By Alan Baldwin

RIO DE JANEIRO (Reuters) - Hans Gubler is the man who knows the answers but will never tell, the keeper of secrets as well as time at Rio's Olympic aquatics center.

Gubler is the Omega man, overseeing a 'nerve-centre' of timing systems as a privileged insider with access to the sort of sensitive data that many would like to see but that will never be divulged.

At the 2000 Games in Sydney, U.S. team mates Anthony Ervin and Gary Hall Jr shared the 50 meters freestyle gold with a time of 21.98 seconds -- meaning there was not even a fingertip between them officially.

There have been other ties in the history of swimming, which is timed to 1/100th of a second, but Swiss timers Omega will always know who was in front because they time to 1/10,000th.

There is even the computing potential to deliver timings to the millionth.

''Of course we can see the facts,'' Gubler told Reuters pool side on a tour of the timing facility. ''When it comes to a tie, obviously we have proof for it. And then it's up to the federation for the last judgment.''

The world body FINA will also be in the know, but the information is not released. Apart from anything, such fine timings have to take into account the construction of the pool and lane differences.

One thousandth of a second in the pool equates roughly to 1.7 millimeters.

Every Games has its novelties and for Rio, the swimming has two that should make life easier for competitors if not exactly cutting-edge.

One is underwater electric screens in each lane for the 800 and 1,500 meter events that will allow swimmers to keep track more easily of which lap they are on without having to look up for external signs.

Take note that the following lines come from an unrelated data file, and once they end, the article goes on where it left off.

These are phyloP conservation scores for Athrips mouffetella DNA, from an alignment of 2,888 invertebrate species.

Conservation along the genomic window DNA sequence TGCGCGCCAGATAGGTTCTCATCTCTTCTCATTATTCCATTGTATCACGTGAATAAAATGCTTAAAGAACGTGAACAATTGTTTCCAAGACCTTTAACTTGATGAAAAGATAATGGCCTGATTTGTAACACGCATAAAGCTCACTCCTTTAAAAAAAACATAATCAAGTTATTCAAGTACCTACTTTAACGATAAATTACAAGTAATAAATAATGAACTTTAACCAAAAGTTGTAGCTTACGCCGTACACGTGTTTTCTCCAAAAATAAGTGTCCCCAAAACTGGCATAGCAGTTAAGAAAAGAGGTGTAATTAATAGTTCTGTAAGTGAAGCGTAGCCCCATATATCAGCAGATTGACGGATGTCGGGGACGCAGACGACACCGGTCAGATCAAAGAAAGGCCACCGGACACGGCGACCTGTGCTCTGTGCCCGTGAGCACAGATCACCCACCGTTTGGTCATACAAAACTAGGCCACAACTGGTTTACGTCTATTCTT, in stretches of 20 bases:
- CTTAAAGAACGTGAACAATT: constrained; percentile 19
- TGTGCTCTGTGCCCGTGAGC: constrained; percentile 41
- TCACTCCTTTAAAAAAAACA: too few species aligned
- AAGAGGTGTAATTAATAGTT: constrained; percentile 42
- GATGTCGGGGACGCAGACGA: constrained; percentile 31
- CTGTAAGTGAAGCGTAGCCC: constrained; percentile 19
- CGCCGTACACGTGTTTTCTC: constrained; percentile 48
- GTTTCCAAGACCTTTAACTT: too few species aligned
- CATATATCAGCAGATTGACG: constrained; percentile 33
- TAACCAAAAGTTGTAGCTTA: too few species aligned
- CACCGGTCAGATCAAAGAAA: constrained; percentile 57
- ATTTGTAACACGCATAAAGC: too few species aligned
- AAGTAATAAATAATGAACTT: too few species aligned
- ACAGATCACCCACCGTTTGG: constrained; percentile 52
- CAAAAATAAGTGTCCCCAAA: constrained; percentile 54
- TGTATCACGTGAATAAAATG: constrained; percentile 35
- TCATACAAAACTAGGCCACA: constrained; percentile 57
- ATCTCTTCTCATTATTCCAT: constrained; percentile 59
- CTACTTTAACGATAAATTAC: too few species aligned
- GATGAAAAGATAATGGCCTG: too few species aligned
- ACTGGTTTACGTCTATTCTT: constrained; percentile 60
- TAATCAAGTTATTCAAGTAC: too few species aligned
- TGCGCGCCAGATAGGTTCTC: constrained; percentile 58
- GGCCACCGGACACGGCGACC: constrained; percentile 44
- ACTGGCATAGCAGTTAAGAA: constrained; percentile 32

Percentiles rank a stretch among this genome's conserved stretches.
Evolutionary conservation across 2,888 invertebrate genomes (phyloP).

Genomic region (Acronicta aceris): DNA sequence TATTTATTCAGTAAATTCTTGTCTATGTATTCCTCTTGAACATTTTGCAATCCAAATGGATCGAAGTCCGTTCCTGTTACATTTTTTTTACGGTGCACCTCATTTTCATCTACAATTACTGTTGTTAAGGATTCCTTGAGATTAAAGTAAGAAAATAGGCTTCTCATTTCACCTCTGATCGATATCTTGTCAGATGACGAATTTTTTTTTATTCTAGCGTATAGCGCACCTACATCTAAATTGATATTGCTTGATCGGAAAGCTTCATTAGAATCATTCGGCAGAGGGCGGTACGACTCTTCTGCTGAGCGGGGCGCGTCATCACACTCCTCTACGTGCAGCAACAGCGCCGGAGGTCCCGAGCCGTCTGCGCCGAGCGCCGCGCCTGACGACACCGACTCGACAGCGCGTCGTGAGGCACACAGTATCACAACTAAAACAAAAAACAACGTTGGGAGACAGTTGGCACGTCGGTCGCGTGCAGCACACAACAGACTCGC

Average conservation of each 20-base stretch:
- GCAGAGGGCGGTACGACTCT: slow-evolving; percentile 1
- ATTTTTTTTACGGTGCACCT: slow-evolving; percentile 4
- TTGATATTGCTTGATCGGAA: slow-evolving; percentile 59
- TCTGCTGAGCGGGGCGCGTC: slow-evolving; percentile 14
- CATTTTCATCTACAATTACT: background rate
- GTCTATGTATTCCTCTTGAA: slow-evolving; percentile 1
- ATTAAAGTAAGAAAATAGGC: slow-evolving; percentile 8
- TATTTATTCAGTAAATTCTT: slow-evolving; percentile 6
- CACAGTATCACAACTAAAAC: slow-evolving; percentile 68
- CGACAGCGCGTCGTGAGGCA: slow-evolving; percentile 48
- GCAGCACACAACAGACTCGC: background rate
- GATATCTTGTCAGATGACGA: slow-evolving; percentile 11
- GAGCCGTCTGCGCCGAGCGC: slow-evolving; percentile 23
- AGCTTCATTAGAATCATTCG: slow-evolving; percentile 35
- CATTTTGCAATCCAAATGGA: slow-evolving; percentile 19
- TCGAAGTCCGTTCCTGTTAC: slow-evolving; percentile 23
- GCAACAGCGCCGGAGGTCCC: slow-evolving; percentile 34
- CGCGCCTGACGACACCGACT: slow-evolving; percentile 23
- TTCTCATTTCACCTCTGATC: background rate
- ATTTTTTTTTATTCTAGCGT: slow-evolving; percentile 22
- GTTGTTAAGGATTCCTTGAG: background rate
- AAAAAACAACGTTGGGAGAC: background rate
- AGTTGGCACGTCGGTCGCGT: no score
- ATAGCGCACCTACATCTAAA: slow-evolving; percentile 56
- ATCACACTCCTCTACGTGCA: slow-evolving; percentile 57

Individual screens can be switched off if an athlete finds it a distraction, although Gubler said the feedback from its introduction at the 2014 Short-Course World Championships in Doha was that it was something swimmers had been waiting for.

The other is a 'backstroke ledge', a removable strip that is submerged in the water below the blocks to improve grip at the start off the wall.

High speed video technology has also seen big advances.

''I think there's still a lot of potential when it comes to show the television spectators the data that we gather, to give them an even closer feel of what is going on,'' said Gubler of future developments.

''If we can show the performance of the start like a curve, how much was he ready, that sort of thing, I think would be interesting to see.''

The first Olympics to be staged in South America also poses some specific local challenges, with the risk of sudden power cuts high among them, but Gubler is confident the timing system will be protected in Rio.

''Our crucial equipment is on battery backups, uninterrupted power supply,'' he said. ''Of course a big scoreboard cannot be secured, that would be run off a generator, and there may be a minute without power.

''But it's only a display. The actual timing is secured.''

(Reporting by Alan Baldwin, editing by Neil Robinson)